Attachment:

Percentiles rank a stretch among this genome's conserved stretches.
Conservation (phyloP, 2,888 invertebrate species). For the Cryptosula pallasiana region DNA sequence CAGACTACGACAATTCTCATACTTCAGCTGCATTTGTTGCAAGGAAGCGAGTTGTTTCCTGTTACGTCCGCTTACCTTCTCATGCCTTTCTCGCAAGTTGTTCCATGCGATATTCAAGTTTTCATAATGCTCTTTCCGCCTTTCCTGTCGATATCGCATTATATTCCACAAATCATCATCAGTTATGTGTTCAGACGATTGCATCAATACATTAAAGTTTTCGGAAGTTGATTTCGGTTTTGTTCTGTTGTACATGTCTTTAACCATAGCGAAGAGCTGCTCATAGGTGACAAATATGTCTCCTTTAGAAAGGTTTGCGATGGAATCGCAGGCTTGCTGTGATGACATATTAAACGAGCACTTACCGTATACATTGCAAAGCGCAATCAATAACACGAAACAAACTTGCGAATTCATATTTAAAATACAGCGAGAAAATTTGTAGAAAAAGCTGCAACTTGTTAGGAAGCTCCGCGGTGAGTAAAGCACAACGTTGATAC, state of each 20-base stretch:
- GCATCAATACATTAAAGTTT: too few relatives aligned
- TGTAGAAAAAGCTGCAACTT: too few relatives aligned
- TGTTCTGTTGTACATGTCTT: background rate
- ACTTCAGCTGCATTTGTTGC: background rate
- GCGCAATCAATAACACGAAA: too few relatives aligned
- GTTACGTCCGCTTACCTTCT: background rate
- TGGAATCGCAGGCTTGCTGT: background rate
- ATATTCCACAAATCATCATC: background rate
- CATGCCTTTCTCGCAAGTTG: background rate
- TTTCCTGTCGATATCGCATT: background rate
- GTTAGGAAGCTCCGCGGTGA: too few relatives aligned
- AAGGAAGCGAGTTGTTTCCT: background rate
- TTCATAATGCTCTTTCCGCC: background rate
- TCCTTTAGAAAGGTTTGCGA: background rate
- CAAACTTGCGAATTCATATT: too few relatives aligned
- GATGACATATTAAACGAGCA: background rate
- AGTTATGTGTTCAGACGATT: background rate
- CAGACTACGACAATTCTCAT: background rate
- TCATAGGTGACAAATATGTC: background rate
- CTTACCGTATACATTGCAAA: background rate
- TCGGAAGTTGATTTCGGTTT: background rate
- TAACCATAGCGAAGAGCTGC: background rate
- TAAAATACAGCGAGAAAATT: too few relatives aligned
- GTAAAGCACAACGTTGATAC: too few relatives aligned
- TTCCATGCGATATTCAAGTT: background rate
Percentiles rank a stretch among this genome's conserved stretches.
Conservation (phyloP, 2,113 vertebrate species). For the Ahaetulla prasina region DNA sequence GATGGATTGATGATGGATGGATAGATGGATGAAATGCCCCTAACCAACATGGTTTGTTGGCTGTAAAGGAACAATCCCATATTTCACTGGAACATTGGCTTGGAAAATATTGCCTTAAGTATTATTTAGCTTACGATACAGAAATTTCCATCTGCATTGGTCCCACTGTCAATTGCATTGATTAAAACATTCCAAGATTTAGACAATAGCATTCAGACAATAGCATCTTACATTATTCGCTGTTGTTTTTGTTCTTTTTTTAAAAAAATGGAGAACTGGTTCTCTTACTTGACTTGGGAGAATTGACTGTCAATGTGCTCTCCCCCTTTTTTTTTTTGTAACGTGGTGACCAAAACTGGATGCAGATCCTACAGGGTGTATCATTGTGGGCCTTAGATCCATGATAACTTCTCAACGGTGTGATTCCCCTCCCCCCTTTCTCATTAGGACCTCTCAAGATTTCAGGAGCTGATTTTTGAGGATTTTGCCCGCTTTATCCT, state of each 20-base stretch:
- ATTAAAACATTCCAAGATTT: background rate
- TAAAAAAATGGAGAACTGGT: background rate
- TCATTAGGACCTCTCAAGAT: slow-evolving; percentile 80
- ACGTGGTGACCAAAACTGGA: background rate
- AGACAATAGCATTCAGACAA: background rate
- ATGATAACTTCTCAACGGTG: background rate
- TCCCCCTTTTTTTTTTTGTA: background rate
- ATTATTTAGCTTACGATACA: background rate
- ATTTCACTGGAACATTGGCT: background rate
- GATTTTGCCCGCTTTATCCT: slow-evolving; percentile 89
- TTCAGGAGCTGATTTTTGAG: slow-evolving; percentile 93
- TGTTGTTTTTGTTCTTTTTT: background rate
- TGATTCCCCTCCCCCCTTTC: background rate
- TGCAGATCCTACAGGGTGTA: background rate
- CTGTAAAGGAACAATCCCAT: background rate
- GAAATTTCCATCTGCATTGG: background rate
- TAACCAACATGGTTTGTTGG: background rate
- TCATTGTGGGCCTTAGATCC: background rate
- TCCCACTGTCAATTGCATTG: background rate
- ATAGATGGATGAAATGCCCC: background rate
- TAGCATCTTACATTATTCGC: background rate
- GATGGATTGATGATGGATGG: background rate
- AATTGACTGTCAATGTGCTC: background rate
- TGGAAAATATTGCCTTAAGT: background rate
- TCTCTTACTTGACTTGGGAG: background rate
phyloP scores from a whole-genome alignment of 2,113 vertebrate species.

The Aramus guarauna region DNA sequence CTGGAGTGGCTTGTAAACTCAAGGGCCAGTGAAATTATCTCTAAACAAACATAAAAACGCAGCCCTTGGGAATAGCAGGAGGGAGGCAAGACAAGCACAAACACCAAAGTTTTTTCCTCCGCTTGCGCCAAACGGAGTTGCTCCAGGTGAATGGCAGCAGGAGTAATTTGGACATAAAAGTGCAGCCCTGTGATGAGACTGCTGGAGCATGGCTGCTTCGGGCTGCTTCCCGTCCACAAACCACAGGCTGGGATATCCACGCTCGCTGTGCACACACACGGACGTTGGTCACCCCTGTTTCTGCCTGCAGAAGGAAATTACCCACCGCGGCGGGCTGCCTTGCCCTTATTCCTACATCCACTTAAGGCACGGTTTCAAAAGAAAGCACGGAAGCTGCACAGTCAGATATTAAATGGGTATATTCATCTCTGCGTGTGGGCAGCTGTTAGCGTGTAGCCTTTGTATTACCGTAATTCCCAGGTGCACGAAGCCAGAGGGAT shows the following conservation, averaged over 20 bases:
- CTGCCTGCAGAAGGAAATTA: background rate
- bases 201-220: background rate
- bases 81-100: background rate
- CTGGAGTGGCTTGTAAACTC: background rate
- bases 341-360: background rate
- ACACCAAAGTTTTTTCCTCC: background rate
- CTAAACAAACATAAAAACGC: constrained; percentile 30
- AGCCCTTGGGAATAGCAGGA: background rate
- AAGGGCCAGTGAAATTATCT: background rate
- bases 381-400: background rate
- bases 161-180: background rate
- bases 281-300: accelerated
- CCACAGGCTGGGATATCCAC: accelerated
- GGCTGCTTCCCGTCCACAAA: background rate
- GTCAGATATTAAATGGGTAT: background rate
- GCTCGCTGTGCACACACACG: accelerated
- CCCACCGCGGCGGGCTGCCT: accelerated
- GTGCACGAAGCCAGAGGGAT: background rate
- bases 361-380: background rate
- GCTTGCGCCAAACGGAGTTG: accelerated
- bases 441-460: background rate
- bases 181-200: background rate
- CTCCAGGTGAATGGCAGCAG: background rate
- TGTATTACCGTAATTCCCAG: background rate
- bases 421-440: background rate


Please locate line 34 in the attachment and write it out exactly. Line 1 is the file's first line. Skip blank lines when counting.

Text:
- AGACAATAGCATTCAGACAA: background rate